I started this blog to share some of the thoughts I have along the journey of life. I love to travel and spend time with my family and friends. A good meal, breaking bread with those I love, gives my life meaning. So does travel. I adore dreaming of sites to visit, not just to check them off on a list. Rather, I consider myself a student of life, traveling as an explorer, to open my mind to all the possibilities the world holds in store for me and for others. I love to travel to discover how different the world is in terms of climate, cultures, politics, terrain, economy, etc. but also to discover how SIMILAR the people are. Despite language barriers, much can be communicated with a smile or gestures. Language is simply a means to communicate, yet there are so very many other ways to communicate. Once when I was in French-speaking Canada, I realized that my 7th grade French class didn’t teach me the word for “straw”. However, when I thought about it, I was able to communicate to the very French-speaking waiter in a very French-speaking restaurant about my need for a “cylinder through which to drink” in my limited French vocabulary. Travel challenges the mind and soul, stretching us to problem solve and form conclusions about all that we experience. THAT is the type of travel I enjoy best. “All’s well that ends well”, as they say………….”Life is Good” as well.
“What you see and what you hear depends a great deal on where you are standing. It also depends on what sort of person you are.”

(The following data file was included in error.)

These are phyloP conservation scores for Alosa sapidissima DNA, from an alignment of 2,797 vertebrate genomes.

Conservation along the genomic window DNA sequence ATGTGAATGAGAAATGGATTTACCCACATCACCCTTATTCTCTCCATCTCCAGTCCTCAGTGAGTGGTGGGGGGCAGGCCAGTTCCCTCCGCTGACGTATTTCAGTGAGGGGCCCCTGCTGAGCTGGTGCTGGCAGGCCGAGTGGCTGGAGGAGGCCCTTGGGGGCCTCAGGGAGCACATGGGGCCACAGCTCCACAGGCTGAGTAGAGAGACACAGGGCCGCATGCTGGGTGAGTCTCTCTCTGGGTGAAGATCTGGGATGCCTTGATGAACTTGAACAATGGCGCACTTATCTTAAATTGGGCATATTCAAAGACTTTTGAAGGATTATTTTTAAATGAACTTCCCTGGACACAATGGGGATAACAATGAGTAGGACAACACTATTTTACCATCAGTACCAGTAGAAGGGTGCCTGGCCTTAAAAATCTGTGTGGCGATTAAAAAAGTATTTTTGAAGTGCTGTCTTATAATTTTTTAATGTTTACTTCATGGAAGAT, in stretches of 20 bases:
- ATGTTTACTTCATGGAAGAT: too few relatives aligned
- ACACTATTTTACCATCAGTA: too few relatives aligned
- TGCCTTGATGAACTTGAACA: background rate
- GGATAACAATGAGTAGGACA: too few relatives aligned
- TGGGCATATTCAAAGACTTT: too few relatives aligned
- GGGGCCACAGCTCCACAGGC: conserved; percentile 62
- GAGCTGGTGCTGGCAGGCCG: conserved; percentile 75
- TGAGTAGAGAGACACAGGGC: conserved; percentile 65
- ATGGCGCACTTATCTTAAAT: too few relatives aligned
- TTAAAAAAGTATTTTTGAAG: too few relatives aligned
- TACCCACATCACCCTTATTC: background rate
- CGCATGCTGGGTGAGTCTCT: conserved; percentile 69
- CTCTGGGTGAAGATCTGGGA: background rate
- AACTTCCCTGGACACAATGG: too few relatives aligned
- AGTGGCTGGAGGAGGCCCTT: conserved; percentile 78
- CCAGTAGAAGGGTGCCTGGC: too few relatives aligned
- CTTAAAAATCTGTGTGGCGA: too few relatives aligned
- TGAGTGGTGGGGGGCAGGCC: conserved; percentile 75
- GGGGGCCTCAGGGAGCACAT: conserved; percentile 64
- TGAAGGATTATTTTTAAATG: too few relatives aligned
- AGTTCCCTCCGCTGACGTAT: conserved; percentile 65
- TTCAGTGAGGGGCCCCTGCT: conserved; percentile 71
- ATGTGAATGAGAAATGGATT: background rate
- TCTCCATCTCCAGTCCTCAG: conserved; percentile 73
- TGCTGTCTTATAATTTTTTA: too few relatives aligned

― C.S. Lewis, “The Magician’s Nephew”
Life is good; recognize today that you see things differently than others and embrace your perspective today along with the perspective of those around you. Sometimes it seems as though we live in a “house of mirrors” where life can look so very different from different angles .
I am always fascinated with the themes of perception and reality, ignorance and truth. In fact, when I was a young girl, I noticed some numbers adjacent to the inside door, close to the check out counter, in our local convenience store. These numbers were arranged in color-coded blocks, similar to those near the exit door at Lowes. I asked one of my parents about these brightly colored numbers, and one of my parents described that they were there to help identify the heights of any thieves that tried to steal from the store. The numbers represented the heights of the suspects, and the colors were designed to help the store clerk remember the numbers. Fascinating, especially to an older, inquisitive child. This really left an impression on me.